It takes a strong person, and a strong protagonist, to speak up for what they believe, even when what they choose isn’t popular. But such protagonists don’t always see themselves as strong. In the case of Teo in The Sunbearer Trials, the newest YA fantasy from author Aiden Thomas, he only believes that he’s a troublemaker. And it takes him a long time in the story to realize that sometimes, a little trouble is needed. Sometimes, so-called “good trouble” (as the legendary Representative John Lewis termed it) is an absolutely necessary part of changing unjust systems. And Teo’s world needs a lot of change in order to be more just.
For The Sunbearer Trials (and its presumed sequel—be warned, the novel ends on a cliffhanger!), Thomas creates a secondary fantasy world that’s technologically similar to ours, but in which gods, demigods, and mortal humans openly walk together. Long ago, the sun god, Sol, sacrificed themself to save humans from the treacherous Obsidian gods, binding them into constellations to keep them from bringing chaos to the world. To keep Sol’s protections active, and to hold the Obsidians at bay, those known as semidioses, the children of the Gold and Jade gods, take part in the Sunbearer Trials. The winner, the Sunbearer, renews the sun stones in each temple with the blood of the loser, who is sacrificed in Sol’s image.
Teo, Jade semidios and son of the goddess Quetzal, thinks the whole thing is a raw deal. Jade gods are viewed as less powerful, and their children are sent to public school rather than the fancy Academy the Gold semidioses attend. Sol, still present within the sunstones, hardly ever chooses Jade semidioses to compete. As a result, Teo’s mostly concerned about the fate of his friend Niya, a super strong daughter of Dios Tierra who can change stone into weaponry with her will. Niya’s an obvious choice for one of the ten competitors—which means she could also be the one chosen to die.
What Teo doesn’t expect is to be one of the ten selected himself. He and another, younger Jade, Xio, are both named as competitors, the first time in anyone’s memory that two Jades have been chosen in one trial. Given their disadvantages as Jades, Teo’s angry at the unfairness of their inclusion—but he’s also determined that he, Xio, and Niya will all make it through to the end and survive, if only to show the Golds that they aren’t second rate citizens.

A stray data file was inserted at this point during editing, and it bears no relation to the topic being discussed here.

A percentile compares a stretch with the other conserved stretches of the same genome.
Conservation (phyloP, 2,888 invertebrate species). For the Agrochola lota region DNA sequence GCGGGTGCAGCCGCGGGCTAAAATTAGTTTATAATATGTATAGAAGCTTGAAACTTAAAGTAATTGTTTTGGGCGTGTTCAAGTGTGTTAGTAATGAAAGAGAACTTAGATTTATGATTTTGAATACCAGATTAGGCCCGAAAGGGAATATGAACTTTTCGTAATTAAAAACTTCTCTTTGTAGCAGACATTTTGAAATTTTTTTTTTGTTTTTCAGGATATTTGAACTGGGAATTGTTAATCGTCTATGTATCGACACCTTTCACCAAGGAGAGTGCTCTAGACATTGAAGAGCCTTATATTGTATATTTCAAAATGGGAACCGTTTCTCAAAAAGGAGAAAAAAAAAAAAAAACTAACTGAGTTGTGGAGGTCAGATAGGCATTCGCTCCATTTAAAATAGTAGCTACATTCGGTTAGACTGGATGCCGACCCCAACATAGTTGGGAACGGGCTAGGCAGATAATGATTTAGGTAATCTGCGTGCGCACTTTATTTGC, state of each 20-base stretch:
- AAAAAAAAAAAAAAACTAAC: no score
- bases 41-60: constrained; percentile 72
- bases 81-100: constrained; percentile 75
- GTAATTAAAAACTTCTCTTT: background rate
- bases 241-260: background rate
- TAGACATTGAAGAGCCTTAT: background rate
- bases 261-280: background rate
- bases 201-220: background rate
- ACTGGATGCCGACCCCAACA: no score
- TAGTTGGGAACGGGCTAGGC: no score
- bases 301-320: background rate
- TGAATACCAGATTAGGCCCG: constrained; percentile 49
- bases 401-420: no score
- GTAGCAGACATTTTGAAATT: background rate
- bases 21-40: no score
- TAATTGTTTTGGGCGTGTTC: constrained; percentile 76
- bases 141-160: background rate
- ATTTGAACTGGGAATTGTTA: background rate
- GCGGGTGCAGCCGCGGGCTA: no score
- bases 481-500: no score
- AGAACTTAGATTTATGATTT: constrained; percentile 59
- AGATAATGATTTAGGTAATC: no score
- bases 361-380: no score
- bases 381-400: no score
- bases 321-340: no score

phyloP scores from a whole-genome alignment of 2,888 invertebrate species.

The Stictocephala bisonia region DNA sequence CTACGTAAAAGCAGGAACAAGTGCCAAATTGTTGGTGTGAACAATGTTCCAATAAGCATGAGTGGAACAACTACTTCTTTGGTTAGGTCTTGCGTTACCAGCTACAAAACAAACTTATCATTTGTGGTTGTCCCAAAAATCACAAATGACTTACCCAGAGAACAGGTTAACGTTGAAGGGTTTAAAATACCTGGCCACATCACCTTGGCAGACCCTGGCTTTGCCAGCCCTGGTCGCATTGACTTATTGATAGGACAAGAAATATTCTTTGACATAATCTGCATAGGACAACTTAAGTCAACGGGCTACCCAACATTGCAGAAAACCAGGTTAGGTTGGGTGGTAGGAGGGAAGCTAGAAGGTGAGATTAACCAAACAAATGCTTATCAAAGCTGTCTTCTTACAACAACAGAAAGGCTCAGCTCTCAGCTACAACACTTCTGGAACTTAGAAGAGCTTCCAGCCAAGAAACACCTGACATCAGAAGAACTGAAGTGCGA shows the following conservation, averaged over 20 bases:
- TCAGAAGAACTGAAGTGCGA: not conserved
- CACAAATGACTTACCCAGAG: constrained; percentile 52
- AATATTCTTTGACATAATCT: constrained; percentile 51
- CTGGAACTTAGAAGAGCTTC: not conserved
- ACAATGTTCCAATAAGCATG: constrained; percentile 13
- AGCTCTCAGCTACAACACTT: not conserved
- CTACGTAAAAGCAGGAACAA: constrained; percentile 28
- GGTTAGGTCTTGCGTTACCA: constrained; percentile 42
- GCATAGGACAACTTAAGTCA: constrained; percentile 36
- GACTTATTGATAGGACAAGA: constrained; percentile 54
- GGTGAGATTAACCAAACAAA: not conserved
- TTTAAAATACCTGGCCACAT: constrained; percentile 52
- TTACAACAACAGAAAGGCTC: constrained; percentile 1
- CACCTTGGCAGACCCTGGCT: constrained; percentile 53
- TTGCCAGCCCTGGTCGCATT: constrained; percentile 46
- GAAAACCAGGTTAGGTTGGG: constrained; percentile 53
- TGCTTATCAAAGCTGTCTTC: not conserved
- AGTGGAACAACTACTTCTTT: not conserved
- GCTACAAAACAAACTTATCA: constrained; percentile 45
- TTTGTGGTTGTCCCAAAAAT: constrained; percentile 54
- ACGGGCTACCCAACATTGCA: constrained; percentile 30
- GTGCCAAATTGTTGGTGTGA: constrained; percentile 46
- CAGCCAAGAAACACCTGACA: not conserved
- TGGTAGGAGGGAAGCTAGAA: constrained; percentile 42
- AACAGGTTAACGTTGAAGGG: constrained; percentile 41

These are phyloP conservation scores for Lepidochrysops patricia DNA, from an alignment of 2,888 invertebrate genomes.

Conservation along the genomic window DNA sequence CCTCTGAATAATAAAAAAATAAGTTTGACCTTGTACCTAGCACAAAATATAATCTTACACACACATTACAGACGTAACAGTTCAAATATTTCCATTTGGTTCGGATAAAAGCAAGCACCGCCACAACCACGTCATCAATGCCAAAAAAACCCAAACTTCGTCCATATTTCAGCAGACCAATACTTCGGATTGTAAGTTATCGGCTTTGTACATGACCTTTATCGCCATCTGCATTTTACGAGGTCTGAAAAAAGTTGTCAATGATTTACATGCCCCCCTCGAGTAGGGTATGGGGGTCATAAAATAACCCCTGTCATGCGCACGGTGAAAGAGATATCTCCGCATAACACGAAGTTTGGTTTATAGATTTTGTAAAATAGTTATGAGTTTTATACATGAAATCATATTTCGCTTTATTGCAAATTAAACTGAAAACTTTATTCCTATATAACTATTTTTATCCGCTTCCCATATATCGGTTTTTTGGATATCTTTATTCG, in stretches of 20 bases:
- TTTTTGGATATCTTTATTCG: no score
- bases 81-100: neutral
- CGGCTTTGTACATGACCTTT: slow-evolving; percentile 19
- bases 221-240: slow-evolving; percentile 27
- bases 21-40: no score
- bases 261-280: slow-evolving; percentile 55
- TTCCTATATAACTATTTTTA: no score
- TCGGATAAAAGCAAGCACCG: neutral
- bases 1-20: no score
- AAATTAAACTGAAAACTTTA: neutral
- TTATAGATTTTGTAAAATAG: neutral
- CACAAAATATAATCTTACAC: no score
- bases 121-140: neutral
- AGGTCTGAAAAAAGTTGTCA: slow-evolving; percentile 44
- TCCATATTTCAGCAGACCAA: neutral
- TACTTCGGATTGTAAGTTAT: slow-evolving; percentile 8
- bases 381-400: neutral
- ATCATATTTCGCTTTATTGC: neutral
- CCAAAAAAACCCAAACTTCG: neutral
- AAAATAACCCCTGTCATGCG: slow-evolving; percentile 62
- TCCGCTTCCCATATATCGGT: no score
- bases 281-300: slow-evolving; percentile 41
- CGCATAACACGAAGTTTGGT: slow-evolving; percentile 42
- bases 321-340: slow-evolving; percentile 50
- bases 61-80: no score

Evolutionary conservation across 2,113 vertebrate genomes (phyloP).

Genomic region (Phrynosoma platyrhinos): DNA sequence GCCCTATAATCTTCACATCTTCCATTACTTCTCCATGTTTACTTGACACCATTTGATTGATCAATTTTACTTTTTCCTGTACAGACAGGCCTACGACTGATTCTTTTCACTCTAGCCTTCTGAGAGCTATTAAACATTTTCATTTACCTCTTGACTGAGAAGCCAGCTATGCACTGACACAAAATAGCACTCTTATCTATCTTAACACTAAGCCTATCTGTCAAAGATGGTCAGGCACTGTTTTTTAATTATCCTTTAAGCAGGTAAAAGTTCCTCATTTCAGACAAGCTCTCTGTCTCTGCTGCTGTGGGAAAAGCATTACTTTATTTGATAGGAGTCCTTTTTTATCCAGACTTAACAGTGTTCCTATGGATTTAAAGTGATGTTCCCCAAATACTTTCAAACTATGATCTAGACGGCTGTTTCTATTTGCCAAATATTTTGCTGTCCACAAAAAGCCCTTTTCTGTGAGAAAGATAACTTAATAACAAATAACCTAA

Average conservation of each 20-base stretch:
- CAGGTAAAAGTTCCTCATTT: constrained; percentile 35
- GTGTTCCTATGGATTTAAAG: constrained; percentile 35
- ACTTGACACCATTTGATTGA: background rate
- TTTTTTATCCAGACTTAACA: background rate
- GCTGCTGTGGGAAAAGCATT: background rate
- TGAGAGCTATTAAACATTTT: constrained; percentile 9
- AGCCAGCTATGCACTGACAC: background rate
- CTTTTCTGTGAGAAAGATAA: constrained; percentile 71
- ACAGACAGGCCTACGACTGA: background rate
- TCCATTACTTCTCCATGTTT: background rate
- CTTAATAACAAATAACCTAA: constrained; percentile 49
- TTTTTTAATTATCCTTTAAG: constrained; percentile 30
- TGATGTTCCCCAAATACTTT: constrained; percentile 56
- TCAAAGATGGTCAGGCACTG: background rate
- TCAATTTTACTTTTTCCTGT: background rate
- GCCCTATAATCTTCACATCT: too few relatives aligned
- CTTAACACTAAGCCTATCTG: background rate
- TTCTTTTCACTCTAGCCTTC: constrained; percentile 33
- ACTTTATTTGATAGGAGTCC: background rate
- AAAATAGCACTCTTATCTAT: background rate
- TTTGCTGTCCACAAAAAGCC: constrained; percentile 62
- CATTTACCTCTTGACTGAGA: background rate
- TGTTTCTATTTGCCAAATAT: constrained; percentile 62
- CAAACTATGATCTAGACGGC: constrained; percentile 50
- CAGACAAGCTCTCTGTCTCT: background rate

And when Teo starts to do well at the trials? He begins to believe that maybe he could compete. Maybe a Jade winning this event would finally shake up the power structure in his world. But it’s never far from his mind that when someone wins the trials, someone else will die—something that doesn’t sit right with him, either. Against that backdrop, the narrative drops continued hints that an outside force is working to undermine the trials, and that Sol may have motivations no one understands; with the broad ensemble cast, however, it’s hard to guess who the villains really are right up until the climax (and even then, there may be surprises to reveal in the next installment!).
Thomas sets up a protagonist who believes the system is rigged against him and doesn’t see himself as a Hero (a title only bestowed upon Gold semidioses) because the world refuses to see him that way. Teo wants to travel the world, but knows his fate will be in his home city, because only Golds can hope for a larger role in protecting mortals. But readers know from the first few pages that Teo has the heart of a hero. When the people of his city are in trouble, he steps in to protect them, even when it means putting himself at risk. Protecting others is such a core trait to Teo that he doesn’t even notice it. He’s so used to feeling like he doesn’t quite fit the mold—as a Jade, as a semidios who lives among mortals, and as a trans boy—that he accepts himself as a misfit, an unloved troublemaker (even though it is clear the mortals of his city love him, and his mother’s priests do as well).
The rich world Thomas creates around the death-game theme is populated with a cast of well-developed, diverse characters. Even the most brutish, superior bullies among the Golds have moments that show a different, more sympathetic side. Teo’s former friend (and possible love interest) Aurelio, Niya, and Xio are frequently the most central figures, but the other teens among the ten never feel like they fade into the background as static. Each is a unique person with their own fears and feelings about the trials—something difficult to accomplish with such a large supporting cast in a single book.
With a central mystery, a series of challenges worthy of the best magical tournaments in this genre, and a distinct Latinx inspiration, The Sunbearer Trials offers plenty in terms of action and plot, but centers itself in the justice-seeking heart of its protagonist. The story leaves Teo still questioning his choices, but readers will have faith that in the next novel, he’ll succeed in making his world a better, more equal place.
Alana Joli Abbott is a reviewer and game writer, whose multiple choice novels, including Choice of the Pirate and Blackstone Academy for Magical Beginners, are published by Choice of Games. She is the author of three novels, several short stories, and many role-playing game supplements. She also edits fantasy anthologies for Outland Entertainment, including Bridge to Elsewhere and Never Too Old to Save the World. You can find her online at VirgilandBeatrice.com.